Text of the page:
Welcome friend and MM Romance author DP Denman to the blog with an important post about finding hope.
I read a story recently on a new website called YouthResource.org. Ok, so they’re not exactly “new” but they’re new to me. The online resource run by LGBT youth for LGBT youth isn’t flashy or impressive but it addresses the basics from how to come out to your parents and topics like HIV. It also has sections where youth involved in the peer program can share their stories. One of them ended a tale that I know glossed over the worst parts by saying, “Sometimes you have to make your own light at the end of the tunnel but you don’t have to do it alone.”
Those simple yet inspiring words cut right to the heart of what groups like The Trevor Project and Lost-n-Found Youth are trying to tell LGBT kids. It’s difficult to be a teen and sometimes things happen that you never expected and would rather not deal with but that doesn’t make it hopeless.
I’ve spent a lot of time working with kids, many of them homeless. I can relate to the abandoned and unwanted, castaways from a place that is supposed to be a safe haven. My story isn’t as extreme as theirs is but I know what it is to be labeled “unacceptable” and tossed aside. It’s something that should never happen to a kid but it does and more frequently than many people think. It’s a depressing subject but there are lights at the end of the tunnel. One of them is the explosion of LGBT-focused youth organizations in the last 15 years. Yes, it’s a small explosion over a large continent but it still counts.
20 years ago, there was no Trevor Project. PFLAG had yet to include transgender. Safe schools were whispered about but there was no legislation anywhere in the US. The It Gets Better campaign wasn’t even a glimmer in the distance. Kids struggled alone. Kids died alone. It doesn’t have to be the case anymore. Yes, it still happens. Yes, there are pockets where the message that help exists isn’t loud enough or clear enough but over the next decade, I expect to see that message broadcast to every section of the continent with a bullhorn. No more whispers in the shadows. No more youth shelters with a single token LGBT bed. They’ll have their own network apart from straight kids, something created just for them because people really do give a damn and help is out there.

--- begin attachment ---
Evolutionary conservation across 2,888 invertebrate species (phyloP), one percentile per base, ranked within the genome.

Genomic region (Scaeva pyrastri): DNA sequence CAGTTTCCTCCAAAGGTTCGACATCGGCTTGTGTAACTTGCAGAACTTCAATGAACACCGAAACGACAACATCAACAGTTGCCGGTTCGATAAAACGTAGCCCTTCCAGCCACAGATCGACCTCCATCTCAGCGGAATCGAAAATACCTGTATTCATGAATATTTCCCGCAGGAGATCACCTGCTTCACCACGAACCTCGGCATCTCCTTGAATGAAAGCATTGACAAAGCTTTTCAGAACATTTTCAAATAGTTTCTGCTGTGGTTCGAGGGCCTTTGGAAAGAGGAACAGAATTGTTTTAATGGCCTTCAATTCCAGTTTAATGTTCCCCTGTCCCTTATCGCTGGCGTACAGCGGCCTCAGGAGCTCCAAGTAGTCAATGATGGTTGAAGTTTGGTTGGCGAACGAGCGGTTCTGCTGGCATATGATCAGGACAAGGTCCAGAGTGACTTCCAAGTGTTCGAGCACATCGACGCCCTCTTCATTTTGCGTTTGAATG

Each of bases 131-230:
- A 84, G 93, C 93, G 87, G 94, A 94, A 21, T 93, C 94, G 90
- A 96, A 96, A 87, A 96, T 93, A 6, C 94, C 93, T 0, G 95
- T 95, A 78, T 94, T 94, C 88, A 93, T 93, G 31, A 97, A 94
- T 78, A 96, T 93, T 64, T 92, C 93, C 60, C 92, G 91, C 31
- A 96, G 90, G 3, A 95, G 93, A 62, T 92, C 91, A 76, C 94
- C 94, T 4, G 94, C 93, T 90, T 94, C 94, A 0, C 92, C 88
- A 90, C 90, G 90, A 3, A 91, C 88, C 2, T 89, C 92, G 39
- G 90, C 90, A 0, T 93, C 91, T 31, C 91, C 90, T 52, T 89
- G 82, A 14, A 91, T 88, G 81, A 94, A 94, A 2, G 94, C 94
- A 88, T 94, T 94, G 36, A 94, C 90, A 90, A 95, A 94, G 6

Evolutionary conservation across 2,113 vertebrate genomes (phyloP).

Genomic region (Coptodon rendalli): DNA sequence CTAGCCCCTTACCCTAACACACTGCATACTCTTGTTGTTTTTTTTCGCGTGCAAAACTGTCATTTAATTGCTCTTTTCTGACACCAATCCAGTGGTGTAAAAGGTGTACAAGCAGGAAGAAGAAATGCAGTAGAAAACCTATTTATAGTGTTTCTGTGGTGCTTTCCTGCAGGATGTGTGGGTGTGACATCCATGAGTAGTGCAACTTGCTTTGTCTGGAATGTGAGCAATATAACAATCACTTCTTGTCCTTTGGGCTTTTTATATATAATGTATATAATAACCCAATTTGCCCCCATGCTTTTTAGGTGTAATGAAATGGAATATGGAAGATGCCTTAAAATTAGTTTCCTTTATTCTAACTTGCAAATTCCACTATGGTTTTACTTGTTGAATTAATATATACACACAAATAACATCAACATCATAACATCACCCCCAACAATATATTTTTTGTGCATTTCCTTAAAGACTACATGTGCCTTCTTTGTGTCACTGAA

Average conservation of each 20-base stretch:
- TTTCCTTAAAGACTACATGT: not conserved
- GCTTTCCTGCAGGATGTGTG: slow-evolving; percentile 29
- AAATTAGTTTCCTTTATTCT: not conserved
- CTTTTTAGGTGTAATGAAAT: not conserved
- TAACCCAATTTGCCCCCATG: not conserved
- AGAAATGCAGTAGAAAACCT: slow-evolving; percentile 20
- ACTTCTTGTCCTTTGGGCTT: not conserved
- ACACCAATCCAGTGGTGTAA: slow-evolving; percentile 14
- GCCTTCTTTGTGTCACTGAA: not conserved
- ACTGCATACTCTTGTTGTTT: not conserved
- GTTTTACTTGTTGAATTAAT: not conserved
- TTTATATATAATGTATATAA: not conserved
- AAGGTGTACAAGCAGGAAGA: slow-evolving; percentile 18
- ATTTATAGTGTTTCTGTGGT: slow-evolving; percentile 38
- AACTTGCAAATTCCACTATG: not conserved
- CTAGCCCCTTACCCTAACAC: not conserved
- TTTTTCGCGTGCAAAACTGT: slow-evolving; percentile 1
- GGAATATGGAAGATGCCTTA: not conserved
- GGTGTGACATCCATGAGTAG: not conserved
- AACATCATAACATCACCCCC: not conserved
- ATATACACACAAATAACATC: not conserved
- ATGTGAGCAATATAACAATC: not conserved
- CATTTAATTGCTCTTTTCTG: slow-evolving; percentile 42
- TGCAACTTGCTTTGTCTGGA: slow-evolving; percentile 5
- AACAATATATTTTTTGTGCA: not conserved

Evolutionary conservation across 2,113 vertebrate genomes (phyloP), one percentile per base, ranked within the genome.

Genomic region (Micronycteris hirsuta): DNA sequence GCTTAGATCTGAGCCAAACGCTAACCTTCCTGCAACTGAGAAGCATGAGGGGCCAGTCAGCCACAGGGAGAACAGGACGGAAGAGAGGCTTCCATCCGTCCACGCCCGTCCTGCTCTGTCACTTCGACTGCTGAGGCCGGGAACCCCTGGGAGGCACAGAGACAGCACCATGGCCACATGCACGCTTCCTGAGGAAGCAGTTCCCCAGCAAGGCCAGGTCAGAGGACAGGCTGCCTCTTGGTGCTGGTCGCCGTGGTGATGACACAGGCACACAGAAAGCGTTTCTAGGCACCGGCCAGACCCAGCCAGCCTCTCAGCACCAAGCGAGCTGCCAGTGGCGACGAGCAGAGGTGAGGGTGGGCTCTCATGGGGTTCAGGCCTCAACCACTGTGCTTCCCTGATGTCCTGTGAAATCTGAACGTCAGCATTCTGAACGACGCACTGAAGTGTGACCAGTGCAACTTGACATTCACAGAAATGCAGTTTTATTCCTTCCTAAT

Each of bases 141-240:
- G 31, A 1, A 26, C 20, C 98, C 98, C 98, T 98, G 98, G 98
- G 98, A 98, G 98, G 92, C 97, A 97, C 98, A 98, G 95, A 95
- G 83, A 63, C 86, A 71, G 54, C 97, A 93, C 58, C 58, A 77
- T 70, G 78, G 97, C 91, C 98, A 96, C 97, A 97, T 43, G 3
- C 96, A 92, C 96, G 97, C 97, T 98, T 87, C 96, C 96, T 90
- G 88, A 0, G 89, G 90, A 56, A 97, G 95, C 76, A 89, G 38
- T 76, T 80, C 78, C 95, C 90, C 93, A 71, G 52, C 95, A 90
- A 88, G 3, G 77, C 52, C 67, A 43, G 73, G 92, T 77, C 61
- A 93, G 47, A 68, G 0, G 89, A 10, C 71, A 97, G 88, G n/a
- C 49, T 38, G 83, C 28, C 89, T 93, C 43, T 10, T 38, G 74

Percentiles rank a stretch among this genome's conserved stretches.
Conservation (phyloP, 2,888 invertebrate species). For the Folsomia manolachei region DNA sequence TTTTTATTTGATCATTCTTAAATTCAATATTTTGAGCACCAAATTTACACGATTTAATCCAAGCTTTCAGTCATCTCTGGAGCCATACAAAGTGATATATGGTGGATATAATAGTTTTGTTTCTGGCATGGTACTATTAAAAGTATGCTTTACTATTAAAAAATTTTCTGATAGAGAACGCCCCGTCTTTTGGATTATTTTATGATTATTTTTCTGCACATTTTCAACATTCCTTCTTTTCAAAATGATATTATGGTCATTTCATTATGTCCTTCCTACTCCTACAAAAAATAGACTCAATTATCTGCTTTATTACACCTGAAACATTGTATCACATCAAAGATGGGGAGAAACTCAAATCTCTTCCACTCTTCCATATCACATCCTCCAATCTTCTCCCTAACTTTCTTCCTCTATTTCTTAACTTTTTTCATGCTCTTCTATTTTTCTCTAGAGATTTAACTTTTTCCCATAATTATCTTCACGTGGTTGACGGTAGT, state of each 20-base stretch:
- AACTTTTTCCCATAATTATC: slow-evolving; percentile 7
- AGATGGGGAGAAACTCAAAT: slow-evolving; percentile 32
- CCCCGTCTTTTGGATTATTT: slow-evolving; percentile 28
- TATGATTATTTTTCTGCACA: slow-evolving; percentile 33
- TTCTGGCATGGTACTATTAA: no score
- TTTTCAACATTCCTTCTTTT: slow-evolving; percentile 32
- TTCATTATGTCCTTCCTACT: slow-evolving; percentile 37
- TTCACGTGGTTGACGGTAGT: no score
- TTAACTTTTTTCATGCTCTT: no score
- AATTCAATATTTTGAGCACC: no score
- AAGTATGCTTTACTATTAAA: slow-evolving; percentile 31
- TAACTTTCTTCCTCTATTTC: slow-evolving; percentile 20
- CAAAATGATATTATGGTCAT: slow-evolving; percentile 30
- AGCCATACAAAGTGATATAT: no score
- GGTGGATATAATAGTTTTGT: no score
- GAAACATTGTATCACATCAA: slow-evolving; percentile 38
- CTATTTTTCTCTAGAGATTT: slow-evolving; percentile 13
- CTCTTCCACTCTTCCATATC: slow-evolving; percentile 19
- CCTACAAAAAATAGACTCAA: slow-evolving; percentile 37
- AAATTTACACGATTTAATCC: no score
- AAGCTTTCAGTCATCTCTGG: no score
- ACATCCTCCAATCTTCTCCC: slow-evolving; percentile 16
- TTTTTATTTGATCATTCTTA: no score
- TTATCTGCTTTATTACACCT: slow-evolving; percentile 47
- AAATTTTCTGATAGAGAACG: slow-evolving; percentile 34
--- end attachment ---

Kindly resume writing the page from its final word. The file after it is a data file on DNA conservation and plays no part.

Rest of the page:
As Andrew Cray said in his recent article about LGBT youth, the problems faced by these kids are “…not inevitable and they are not unstoppable.” Centuries of struggle and living in the shadows have produced a mindset that this is the way things are and to a certain extent always will be. We can change parts of it but LGBT people will never reach a point where they can stop apologizing for being different.
That doesn’t have to be the truth if we refuse to accept it. LGBT kids are no less deserving of a safe home and a safe school than heterosexual kids just like LGBT adults are no less deserving of safe neighborhoods and employment security. It’s a truth we need to embrace and enforce. That’s hard to do for some people who still bear the emotional and physical scars of youth after suffering a wide variety of abuses. Standing up and saying “enough of this shit!” is terrifying because we’ve personally seen the backlash standing up and standing out can bring. However, now is the time to be brave for ourselves and for the kids coming after us. They deserve better than what we had. Hell, we deserve better than what we had but we can’t change the past. We can only change the future.
Today gay and lesbian adults get to experience the same pressure their straight counterparts do…”so, when are you two getting married? I want grandchildren sometime before I die, you know.” It’s a wonderfully liberating annoyance. I want to see a country where LGBT kids can fret over who they’re taking to prom and not have it turn into a discussion about whether they feel strongly enough about the issue to put their diploma on the line. Instead, they’ll worry about whether or not his tux clashes with mine and what if her suit doesn’t go with my dress and battling a case of nerves over going to their first dance as a girl.
I don’t want to dream of a day when love is an emotion rather than an issue, when LGBT equality is a right not an agenda. I want to see it.
DP Denman is an M/M (gay) contemporary romance author, eclectic reader, obsessed writer, and determined LGBT rights activist. She lives with her fur babies and a pair of hyper-caffeinated muses. Watch for the release of her debut novel Changing Tide in October 2013. Connect with her on Twitter.
(1) Cray, A., (2013). 3 Barriers that Stand Between LGBT Youth and Healthier Futures. Center for American Progress.